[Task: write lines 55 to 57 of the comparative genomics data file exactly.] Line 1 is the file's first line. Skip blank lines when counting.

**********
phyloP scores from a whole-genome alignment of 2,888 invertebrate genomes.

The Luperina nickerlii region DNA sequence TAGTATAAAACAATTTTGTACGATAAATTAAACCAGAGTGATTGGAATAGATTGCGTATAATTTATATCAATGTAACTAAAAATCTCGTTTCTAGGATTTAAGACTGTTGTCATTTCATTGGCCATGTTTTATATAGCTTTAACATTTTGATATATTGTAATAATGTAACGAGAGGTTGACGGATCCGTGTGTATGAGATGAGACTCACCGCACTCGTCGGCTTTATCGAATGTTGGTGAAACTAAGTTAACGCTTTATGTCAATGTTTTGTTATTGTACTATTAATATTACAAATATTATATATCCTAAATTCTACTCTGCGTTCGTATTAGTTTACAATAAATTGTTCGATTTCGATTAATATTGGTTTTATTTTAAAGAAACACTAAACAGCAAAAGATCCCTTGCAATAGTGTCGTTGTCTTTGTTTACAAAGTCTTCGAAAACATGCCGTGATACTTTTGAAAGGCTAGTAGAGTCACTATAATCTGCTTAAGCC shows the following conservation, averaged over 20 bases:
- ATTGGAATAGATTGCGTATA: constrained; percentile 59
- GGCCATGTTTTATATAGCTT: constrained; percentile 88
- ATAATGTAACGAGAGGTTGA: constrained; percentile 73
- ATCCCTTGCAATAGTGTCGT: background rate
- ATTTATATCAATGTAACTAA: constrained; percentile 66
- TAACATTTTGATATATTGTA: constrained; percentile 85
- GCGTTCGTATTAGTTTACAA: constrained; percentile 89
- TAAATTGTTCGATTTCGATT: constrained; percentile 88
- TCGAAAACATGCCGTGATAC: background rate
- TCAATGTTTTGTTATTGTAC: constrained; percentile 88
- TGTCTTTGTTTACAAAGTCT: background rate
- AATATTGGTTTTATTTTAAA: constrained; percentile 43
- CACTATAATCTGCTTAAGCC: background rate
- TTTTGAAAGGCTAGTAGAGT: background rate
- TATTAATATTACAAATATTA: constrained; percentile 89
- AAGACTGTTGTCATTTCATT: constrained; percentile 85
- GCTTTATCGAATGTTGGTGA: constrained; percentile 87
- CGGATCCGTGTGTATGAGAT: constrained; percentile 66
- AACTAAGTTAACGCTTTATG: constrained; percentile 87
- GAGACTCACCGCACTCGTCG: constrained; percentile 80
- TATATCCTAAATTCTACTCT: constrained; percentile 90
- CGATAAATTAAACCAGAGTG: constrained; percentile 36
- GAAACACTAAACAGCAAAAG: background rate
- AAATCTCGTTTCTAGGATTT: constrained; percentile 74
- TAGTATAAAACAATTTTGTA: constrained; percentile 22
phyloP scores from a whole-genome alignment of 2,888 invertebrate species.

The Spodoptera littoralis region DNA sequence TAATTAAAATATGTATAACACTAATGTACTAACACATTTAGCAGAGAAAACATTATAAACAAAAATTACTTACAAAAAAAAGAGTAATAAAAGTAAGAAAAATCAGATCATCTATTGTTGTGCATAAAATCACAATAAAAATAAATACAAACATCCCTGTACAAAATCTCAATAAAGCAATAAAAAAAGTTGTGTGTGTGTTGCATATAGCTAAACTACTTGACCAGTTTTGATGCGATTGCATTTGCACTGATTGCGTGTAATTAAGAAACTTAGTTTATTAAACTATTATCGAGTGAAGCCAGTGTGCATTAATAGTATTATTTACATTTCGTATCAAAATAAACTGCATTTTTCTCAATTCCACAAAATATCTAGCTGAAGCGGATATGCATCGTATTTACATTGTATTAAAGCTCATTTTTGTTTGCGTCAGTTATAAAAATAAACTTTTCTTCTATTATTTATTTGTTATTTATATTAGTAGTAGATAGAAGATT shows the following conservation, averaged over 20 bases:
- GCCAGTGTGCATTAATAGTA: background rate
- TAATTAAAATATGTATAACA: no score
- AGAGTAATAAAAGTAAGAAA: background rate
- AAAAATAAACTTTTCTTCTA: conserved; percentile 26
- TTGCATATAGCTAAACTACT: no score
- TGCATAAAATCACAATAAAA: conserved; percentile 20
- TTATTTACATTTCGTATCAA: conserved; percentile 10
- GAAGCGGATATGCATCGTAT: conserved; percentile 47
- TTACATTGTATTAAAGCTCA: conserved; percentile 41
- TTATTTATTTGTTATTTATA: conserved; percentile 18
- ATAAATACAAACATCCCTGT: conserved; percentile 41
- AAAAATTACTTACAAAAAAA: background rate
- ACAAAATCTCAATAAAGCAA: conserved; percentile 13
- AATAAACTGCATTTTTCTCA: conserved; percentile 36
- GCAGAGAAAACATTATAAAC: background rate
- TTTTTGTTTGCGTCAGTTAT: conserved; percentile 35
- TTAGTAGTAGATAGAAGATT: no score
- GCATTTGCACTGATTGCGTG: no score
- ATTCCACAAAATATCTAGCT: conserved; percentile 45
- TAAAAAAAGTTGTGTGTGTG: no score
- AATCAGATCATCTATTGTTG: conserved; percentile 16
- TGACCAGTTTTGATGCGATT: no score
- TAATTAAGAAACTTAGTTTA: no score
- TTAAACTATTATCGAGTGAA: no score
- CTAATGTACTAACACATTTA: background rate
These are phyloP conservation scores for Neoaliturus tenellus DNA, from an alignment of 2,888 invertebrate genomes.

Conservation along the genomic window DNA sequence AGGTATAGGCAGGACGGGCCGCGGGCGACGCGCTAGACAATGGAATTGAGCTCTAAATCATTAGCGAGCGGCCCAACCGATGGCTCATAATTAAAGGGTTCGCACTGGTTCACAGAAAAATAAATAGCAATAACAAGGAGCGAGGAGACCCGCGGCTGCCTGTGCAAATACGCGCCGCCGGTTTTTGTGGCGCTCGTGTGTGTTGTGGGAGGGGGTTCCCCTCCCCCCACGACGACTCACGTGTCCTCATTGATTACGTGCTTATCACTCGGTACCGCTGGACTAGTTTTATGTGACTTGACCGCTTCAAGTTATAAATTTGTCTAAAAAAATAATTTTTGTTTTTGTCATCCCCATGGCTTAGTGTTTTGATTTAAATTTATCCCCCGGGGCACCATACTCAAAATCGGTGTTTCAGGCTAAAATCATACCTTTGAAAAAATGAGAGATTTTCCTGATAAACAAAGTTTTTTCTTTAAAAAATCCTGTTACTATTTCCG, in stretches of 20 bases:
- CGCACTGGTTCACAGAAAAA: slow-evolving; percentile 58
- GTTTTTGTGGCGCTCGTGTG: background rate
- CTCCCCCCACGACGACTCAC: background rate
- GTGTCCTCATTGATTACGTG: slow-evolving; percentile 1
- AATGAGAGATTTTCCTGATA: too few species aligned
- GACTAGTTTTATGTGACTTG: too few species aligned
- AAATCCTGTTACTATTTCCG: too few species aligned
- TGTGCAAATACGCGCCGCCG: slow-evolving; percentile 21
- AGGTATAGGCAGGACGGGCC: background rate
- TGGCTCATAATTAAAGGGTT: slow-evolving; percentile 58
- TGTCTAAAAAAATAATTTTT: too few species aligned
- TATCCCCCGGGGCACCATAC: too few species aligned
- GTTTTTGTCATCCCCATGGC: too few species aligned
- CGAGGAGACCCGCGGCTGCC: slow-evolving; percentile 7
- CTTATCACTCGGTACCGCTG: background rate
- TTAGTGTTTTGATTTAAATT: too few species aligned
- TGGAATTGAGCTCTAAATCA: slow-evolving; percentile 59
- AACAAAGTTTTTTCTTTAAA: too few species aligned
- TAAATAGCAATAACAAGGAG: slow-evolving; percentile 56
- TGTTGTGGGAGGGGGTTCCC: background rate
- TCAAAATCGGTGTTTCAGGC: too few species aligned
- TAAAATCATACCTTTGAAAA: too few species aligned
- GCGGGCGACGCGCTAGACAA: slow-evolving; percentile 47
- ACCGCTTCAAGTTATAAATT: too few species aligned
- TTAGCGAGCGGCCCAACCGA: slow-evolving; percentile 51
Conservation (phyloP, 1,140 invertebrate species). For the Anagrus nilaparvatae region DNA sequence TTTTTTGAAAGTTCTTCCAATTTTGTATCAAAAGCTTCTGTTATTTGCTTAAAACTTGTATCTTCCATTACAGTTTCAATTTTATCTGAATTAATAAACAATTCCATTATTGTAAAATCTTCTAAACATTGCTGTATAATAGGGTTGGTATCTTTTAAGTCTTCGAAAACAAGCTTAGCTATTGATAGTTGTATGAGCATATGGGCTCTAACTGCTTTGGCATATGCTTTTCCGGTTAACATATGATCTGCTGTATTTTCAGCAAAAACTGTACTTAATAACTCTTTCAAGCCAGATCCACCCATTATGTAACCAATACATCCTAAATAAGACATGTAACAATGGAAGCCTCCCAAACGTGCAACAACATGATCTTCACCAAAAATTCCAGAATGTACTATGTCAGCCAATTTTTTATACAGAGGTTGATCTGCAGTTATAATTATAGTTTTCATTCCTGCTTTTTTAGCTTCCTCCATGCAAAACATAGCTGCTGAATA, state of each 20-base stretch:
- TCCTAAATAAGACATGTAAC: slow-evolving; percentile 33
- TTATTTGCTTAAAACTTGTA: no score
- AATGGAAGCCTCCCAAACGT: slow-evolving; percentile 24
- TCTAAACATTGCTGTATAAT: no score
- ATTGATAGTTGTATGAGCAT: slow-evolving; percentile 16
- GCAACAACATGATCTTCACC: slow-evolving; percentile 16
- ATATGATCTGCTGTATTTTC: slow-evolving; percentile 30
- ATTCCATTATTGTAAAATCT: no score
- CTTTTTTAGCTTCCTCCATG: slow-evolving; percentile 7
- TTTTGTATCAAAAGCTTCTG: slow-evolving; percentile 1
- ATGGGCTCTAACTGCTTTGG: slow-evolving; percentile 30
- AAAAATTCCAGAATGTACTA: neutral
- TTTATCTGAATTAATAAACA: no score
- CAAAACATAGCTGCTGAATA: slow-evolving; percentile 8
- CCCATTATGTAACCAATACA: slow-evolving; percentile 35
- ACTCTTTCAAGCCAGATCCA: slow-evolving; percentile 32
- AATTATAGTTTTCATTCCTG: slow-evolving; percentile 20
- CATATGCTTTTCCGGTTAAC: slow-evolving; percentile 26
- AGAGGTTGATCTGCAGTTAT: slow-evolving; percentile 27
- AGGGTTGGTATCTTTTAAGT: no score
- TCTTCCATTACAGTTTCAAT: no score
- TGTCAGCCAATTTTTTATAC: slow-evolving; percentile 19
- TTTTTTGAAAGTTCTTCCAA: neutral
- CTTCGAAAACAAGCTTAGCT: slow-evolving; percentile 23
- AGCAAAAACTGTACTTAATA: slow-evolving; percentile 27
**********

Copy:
These are phyloP conservation scores for Neoaliturus tenellus DNA, from an alignment of 2,888 invertebrate genomes.

Conservation along the genomic window DNA sequence AGGTATAGGCAGGACGGGCCGCGGGCGACGCGCTAGACAATGGAATTGAGCTCTAAATCATTAGCGAGCGGCCCAACCGATGGCTCATAATTAAAGGGTTCGCACTGGTTCACAGAAAAATAAATAGCAATAACAAGGAGCGAGGAGACCCGCGGCTGCCTGTGCAAATACGCGCCGCCGGTTTTTGTGGCGCTCGTGTGTGTTGTGGGAGGGGGTTCCCCTCCCCCCACGACGACTCACGTGTCCTCATTGATTACGTGCTTATCACTCGGTACCGCTGGACTAGTTTTATGTGACTTGACCGCTTCAAGTTATAAATTTGTCTAAAAAAATAATTTTTGTTTTTGTCATCCCCATGGCTTAGTGTTTTGATTTAAATTTATCCCCCGGGGCACCATACTCAAAATCGGTGTTTCAGGCTAAAATCATACCTTTGAAAAAATGAGAGATTTTCCTGATAAACAAAGTTTTTTCTTTAAAAAATCCTGTTACTATTTCCG, in stretches of 20 bases:
- CGCACTGGTTCACAGAAAAA: slow-evolving; percentile 58